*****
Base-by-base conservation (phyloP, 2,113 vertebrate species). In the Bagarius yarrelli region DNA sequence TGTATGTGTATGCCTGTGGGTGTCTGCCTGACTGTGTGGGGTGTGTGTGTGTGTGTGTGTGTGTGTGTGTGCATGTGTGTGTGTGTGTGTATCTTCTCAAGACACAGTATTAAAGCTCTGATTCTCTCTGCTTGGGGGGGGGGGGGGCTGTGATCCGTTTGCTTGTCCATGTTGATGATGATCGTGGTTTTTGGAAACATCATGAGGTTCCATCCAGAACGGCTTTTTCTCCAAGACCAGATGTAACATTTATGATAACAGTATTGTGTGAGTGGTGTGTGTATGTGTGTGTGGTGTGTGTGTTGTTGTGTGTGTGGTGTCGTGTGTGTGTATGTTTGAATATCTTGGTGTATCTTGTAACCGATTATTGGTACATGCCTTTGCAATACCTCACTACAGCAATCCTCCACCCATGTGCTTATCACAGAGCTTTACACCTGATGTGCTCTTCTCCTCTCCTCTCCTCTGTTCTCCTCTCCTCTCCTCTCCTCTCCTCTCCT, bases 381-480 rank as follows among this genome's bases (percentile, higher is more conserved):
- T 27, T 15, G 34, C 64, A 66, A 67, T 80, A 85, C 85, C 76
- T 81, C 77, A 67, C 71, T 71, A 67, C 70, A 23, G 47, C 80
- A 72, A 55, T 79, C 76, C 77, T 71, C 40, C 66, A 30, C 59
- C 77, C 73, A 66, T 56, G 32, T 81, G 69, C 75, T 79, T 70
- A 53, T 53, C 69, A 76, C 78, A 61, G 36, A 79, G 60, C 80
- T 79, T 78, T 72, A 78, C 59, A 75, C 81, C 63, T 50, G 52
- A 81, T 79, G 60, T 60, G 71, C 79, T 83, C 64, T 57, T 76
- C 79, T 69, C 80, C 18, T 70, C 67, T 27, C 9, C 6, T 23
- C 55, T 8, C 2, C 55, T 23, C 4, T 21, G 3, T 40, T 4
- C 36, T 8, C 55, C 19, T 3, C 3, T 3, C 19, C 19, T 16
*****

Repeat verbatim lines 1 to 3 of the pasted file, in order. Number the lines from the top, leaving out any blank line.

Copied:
Base-by-base conservation (phyloP, 2,113 vertebrate species). In the Bagarius yarrelli region DNA sequence TGTATGTGTATGCCTGTGGGTGTCTGCCTGACTGTGTGGGGTGTGTGTGTGTGTGTGTGTGTGTGTGTGTGCATGTGTGTGTGTGTGTGTATCTTCTCAAGACACAGTATTAAAGCTCTGATTCTCTCTGCTTGGGGGGGGGGGGGGCTGTGATCCGTTTGCTTGTCCATGTTGATGATGATCGTGGTTTTTGGAAACATCATGAGGTTCCATCCAGAACGGCTTTTTCTCCAAGACCAGATGTAACATTTATGATAACAGTATTGTGTGAGTGGTGTGTGTATGTGTGTGTGGTGTGTGTGTTGTTGTGTGTGTGGTGTCGTGTGTGTGTATGTTTGAATATCTTGGTGTATCTTGTAACCGATTATTGGTACATGCCTTTGCAATACCTCACTACAGCAATCCTCCACCCATGTGCTTATCACAGAGCTTTACACCTGATGTGCTCTTCTCCTCTCCTCTCCTCTGTTCTCCTCTCCTCTCCTCTCCTCTCCTCTCCT, bases 381-480 rank as follows among this genome's bases (percentile, higher is more conserved):
- T 27, T 15, G 34, C 64, A 66, A 67, T 80, A 85, C 85, C 76
- T 81, C 77, A 67, C 71, T 71, A 67, C 70, A 23, G 47, C 80